Friday, May 20, 2011

Tech Integration in the Classroom - A Balanced Approach

After a lot of hard work, today our five year old kindergarten classes invited family, friends and other classrooms to visit their rooms as they showcased their Wisconsin Habitat projects. I am so proud of all the work the students, teachers, families, and buddy classes did on their projects. As I walked into the classroom, I was immediately drawn to the habitats they created, full of all the animals they studied, and I walked from room to room admiring the student's work. Additionally, in one room, a student eagerly read me their animal report, while in another, parents and students were busy watching the digital stories we put together of the student's work. In yet another room, parent's were taking pictures of their child's part in the digital story along with pictures of the animals and habitats.

My point is that this was a perfect example of the balance of technology in the classroom. It was so worthwhile for the students to create their habitats and animals in 3D out of tactile materials, while it was also valuable to everyone to watch a video compilation of each child's animal report. We are tactile people who enjoy employing our five senses. We love to fill our homes with objects that mean something to us and make us feel comfortable and loved. We enjoy picking out the variety of clothes we wear to express our personalities, while the smells and tastes of good food is a sure draw. At the same time, we enjoy the connectivity, information potential and visual/audio aspects of technology. The balance between all of it is what makes us a whole person and the same is true for education.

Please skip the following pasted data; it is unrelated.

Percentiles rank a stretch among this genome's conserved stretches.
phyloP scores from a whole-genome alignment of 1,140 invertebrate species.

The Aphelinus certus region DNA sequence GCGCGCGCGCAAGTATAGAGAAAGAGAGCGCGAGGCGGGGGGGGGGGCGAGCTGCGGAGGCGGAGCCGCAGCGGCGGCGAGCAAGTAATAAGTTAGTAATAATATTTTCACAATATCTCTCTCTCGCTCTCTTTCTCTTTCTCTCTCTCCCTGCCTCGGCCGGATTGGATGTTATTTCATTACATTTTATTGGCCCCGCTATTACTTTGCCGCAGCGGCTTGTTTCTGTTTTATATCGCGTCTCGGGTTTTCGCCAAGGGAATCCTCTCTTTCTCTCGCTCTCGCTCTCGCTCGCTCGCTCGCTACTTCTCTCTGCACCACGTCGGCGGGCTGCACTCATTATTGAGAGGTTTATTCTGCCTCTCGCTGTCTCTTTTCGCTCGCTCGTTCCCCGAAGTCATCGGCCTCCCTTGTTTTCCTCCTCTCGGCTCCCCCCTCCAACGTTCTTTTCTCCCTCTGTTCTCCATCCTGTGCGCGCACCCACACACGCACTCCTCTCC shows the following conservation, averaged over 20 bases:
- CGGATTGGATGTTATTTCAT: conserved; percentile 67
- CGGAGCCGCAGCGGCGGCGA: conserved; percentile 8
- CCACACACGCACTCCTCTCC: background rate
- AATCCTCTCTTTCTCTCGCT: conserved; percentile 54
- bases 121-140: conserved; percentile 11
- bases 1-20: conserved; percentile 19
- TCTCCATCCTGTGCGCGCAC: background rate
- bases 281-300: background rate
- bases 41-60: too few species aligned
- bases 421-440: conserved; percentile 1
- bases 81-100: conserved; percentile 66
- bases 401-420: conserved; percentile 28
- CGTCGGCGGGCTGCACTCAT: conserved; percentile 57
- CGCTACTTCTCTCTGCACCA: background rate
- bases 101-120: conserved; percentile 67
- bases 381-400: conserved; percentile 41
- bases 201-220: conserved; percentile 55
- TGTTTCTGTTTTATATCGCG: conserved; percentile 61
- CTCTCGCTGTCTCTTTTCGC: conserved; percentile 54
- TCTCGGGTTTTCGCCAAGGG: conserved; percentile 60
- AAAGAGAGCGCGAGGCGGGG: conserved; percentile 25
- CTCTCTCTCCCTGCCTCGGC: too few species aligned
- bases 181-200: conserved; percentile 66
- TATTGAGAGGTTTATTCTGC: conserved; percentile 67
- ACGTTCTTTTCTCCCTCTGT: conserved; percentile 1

Monday, May 16, 2011

Descriptive Writing - Word Choice

Our school uses the 6+1 Writing Framework to teach our students writing strategies. Recently, I focused on word choice, or descriptive writing, with my second grade students. The goal was to paint a picture in our minds as we write. I began the lesson with an introductory video on word choice. Afterward, I went through the video frame by frame to discuss how descriptive words were used.

The students had a good grasp of some descriptive words, but I wanted to show how to use them in sentences, so we read the book "A House for Hermit Crab" by Eric Carle. This wonderfully illustrated book uses many different adjectives and a variety of verbs to say similar things; there is almost a pattern to the writing. After each page, I would set the book down and ask the students to share the descriptive words used by the author.